Upside-down house to open for tourists
A completely upside-down house is to open as a tourist attraction in Germany.
Standing on a pointed roof and supported by steel beams in the attic, the house has an upside-down kitchen, bathroom, living room and bedroom.
This bizarre upside-down house was created on the grounds of a zoo in Gettorf, Germany. The roof is reinforced with steel girders, reports the Daily Mail.
Local carpenter Gerhard Mordhorst and his colleagues Gesellse Splettstober and Manfred Kolax put the unusual building together.
"It was a challenge for us," Mr Mordhorst said. "You had to constantly think of the mirror image."
They described the job as the "craziest" one they had been asked to do and found the bathroom the trickiest to put together because of bulky items like the shower.
In total they screwed 50 separate pieces into the floor-ceiling, including beds, tables, a microwave and pictures. The heaviest piece of furniture was a 100lb wardrobe with mirror.
The men spent months to perfect every little detail and even took to needle and thread to keep the bed linen in place.
The 'crazy' house was thought up by Hamburg investor Dirk Oster. He will open it to the public at the end of March.
Flat 'smaller than a snooker table' worth £200,000
The flat, which measures 11ft by 5.5ft, is priced at £35,000 more than the average home in Britain. A full-size snooker table measures 12ft by 6ft.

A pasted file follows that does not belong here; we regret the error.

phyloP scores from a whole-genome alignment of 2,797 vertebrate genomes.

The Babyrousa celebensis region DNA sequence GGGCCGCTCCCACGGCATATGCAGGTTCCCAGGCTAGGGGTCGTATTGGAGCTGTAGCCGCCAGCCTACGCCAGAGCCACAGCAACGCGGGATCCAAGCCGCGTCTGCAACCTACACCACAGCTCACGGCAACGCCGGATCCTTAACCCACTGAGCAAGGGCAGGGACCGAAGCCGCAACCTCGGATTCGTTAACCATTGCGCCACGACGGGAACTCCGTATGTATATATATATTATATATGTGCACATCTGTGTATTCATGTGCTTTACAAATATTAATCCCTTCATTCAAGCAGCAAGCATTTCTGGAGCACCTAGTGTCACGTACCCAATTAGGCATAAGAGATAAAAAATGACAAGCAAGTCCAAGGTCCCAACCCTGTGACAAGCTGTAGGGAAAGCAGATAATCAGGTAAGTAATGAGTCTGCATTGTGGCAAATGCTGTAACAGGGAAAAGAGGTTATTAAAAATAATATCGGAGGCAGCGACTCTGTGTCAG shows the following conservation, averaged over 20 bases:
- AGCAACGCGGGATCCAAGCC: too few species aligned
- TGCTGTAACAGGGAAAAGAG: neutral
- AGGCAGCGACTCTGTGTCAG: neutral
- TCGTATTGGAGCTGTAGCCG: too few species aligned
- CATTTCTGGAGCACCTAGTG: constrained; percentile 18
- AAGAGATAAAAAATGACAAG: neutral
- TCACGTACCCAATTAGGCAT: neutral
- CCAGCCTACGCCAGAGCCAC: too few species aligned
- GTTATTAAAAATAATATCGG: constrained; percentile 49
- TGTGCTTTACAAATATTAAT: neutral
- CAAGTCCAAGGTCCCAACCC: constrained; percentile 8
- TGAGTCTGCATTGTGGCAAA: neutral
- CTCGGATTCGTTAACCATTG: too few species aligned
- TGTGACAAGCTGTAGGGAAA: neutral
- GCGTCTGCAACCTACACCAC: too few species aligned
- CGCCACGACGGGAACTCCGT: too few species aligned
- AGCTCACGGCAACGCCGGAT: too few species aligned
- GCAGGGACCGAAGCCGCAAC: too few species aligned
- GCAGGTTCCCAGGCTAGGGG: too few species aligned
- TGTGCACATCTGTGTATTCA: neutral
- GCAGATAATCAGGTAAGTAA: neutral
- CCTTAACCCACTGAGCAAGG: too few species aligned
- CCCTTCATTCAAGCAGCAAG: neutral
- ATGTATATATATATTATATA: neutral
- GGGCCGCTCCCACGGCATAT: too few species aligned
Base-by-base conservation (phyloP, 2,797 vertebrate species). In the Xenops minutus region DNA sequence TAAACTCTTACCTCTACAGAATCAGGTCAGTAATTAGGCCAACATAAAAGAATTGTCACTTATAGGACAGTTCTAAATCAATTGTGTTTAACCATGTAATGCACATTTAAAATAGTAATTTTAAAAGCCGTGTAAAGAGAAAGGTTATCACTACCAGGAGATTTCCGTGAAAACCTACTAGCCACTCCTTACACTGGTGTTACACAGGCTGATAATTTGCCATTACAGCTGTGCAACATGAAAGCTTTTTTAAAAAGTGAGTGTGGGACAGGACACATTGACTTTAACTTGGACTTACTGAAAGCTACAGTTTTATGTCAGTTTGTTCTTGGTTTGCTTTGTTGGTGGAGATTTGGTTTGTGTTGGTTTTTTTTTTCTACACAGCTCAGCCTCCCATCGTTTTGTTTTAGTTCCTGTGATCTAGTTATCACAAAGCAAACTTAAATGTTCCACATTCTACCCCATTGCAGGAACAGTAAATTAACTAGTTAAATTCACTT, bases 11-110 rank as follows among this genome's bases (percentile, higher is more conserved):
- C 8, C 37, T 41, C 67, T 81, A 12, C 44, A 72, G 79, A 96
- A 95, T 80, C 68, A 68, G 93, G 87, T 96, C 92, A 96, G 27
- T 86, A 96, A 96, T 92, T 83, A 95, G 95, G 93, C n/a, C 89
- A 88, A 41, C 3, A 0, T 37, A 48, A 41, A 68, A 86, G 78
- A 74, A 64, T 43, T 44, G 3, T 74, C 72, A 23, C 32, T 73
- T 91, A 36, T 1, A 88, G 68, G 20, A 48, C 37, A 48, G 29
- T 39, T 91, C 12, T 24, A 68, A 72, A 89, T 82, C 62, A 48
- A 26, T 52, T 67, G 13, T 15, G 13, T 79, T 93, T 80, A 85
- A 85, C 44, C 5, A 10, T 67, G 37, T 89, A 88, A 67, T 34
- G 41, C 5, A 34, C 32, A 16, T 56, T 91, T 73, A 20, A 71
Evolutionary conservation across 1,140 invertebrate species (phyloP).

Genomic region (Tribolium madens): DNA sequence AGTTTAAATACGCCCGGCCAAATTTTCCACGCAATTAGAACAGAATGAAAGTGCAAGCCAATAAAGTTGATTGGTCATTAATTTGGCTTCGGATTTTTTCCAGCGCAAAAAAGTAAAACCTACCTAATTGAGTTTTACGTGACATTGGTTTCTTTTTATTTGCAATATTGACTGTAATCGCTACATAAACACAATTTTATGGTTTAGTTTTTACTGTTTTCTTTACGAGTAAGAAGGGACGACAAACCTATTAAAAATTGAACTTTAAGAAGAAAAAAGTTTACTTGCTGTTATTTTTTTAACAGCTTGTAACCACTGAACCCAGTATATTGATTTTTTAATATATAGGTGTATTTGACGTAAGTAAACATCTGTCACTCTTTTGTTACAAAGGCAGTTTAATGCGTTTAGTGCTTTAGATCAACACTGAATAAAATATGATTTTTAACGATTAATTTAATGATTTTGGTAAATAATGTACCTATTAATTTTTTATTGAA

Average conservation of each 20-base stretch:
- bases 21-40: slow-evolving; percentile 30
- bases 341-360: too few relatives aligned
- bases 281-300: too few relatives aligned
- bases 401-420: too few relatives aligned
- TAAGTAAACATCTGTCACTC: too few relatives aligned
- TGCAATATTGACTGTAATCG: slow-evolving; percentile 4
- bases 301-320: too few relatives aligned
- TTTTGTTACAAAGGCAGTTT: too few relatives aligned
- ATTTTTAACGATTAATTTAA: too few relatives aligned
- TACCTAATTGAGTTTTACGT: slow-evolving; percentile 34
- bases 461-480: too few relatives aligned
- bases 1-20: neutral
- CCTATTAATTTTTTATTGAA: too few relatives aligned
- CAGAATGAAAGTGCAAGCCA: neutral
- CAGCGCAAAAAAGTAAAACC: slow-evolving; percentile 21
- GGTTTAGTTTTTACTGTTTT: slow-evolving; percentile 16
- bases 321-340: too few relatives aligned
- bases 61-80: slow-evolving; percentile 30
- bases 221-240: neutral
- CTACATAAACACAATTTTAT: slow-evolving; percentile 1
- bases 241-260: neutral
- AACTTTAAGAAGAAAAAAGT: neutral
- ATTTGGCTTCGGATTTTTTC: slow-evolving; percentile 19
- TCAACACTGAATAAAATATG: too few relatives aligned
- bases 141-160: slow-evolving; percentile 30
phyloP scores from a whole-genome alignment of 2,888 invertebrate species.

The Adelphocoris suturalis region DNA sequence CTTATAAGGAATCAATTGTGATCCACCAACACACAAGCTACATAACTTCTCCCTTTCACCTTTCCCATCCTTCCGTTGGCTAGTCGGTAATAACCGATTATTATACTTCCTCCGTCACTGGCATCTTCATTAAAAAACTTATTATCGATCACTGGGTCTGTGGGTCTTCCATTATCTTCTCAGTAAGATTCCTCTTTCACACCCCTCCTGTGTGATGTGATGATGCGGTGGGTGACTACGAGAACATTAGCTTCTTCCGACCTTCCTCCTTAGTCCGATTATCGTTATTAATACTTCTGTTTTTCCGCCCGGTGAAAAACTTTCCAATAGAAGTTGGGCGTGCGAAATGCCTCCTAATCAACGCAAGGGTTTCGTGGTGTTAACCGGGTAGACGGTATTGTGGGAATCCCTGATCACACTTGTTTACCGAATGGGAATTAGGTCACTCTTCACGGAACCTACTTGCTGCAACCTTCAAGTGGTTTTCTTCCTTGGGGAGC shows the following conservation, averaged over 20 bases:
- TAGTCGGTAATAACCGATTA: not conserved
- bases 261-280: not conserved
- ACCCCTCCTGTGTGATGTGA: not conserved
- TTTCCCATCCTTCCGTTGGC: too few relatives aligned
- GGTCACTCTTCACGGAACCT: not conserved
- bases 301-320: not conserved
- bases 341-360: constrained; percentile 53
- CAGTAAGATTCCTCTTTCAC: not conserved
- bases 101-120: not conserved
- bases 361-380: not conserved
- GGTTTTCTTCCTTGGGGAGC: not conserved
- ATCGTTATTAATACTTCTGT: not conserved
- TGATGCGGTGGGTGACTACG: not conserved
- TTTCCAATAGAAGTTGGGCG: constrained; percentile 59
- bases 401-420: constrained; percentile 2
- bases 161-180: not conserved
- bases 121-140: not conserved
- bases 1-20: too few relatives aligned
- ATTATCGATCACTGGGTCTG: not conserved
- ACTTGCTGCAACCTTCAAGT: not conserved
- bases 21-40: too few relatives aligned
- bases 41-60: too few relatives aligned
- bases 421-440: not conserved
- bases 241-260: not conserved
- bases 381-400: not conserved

Located close to Harrods in exclusive Knightsbridge, the apartment was converted from a broom cupboard in 1987. It was originally bought by a secretary for £36,500. Its two rooms, which measure 60.5sq ft, come with a toilet and a shower-cum-wardrobe.
Owner Ray Barker, 49, bought the flat for £120,000 four years ago, to use rather than commute home to Bath from work in London every day.
"I can do the cleaning while lying in my sofa bed. In fact, I can wash up, answer the door, make a cuppa and go to the loo all at the same time," Mr Barker told The Daily Mirror.
Estate agents Brian Lack & Co, said: "Judging by other similar flats we've sold in the much-prized area, it could easily go for £150,000 to £200,000."
The Smallest House in Great Britain, also known as the Quay House, is now a tourist attraction in Conwy, Wales. It measures 10ft by 6ft, and was lived in until 1900, by a 6ft 3in fisherman called Robert Jones.